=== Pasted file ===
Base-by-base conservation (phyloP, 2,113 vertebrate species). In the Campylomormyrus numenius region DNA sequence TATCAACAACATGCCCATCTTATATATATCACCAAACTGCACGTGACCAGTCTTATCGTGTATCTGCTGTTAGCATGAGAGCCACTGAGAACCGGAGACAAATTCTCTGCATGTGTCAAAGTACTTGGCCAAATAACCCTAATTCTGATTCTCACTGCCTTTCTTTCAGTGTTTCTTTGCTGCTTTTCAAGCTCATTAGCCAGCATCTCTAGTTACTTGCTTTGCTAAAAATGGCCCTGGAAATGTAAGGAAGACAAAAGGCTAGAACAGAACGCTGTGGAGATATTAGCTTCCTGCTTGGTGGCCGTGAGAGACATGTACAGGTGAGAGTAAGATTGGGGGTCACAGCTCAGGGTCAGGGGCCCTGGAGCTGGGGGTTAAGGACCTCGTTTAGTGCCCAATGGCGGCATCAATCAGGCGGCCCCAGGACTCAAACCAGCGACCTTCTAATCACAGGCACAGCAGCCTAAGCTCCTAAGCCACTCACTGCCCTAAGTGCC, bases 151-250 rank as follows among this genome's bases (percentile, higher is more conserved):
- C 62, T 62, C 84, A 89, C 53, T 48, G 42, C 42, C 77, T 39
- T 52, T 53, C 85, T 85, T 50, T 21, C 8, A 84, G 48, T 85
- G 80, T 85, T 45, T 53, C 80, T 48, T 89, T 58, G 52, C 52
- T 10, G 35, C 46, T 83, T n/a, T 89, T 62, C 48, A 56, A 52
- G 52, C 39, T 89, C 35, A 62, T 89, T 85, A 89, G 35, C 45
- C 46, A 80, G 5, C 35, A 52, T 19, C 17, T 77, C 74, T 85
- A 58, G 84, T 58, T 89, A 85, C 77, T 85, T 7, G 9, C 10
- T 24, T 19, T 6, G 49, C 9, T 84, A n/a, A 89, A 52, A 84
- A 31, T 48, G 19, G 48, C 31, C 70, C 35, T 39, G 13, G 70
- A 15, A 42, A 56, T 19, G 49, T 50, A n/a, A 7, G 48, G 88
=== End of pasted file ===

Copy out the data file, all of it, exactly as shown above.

Base-by-base conservation (phyloP, 2,113 vertebrate species). In the Campylomormyrus numenius region DNA sequence TATCAACAACATGCCCATCTTATATATATCACCAAACTGCACGTGACCAGTCTTATCGTGTATCTGCTGTTAGCATGAGAGCCACTGAGAACCGGAGACAAATTCTCTGCATGTGTCAAAGTACTTGGCCAAATAACCCTAATTCTGATTCTCACTGCCTTTCTTTCAGTGTTTCTTTGCTGCTTTTCAAGCTCATTAGCCAGCATCTCTAGTTACTTGCTTTGCTAAAAATGGCCCTGGAAATGTAAGGAAGACAAAAGGCTAGAACAGAACGCTGTGGAGATATTAGCTTCCTGCTTGGTGGCCGTGAGAGACATGTACAGGTGAGAGTAAGATTGGGGGTCACAGCTCAGGGTCAGGGGCCCTGGAGCTGGGGGTTAAGGACCTCGTTTAGTGCCCAATGGCGGCATCAATCAGGCGGCCCCAGGACTCAAACCAGCGACCTTCTAATCACAGGCACAGCAGCCTAAGCTCCTAAGCCACTCACTGCCCTAAGTGCC, bases 151-250 rank as follows among this genome's bases (percentile, higher is more conserved):
- C 62, T 62, C 84, A 89, C 53, T 48, G 42, C 42, C 77, T 39
- T 52, T 53, C 85, T 85, T 50, T 21, C 8, A 84, G 48, T 85
- G 80, T 85, T 45, T 53, C 80, T 48, T 89, T 58, G 52, C 52
- T 10, G 35, C 46, T 83, T n/a, T 89, T 62, C 48, A 56, A 52
- G 52, C 39, T 89, C 35, A 62, T 89, T 85, A 89, G 35, C 45
- C 46, A 80, G 5, C 35, A 52, T 19, C 17, T 77, C 74, T 85
- A 58, G 84, T 58, T 89, A 85, C 77, T 85, T 7, G 9, C 10
- T 24, T 19, T 6, G 49, C 9, T 84, A n/a, A 89, A 52, A 84
- A 31, T 48, G 19, G 48, C 31, C 70, C 35, T 39, G 13, G 70
- A 15, A 42, A 56, T 19, G 49, T 50, A n/a, A 7, G 48, G 88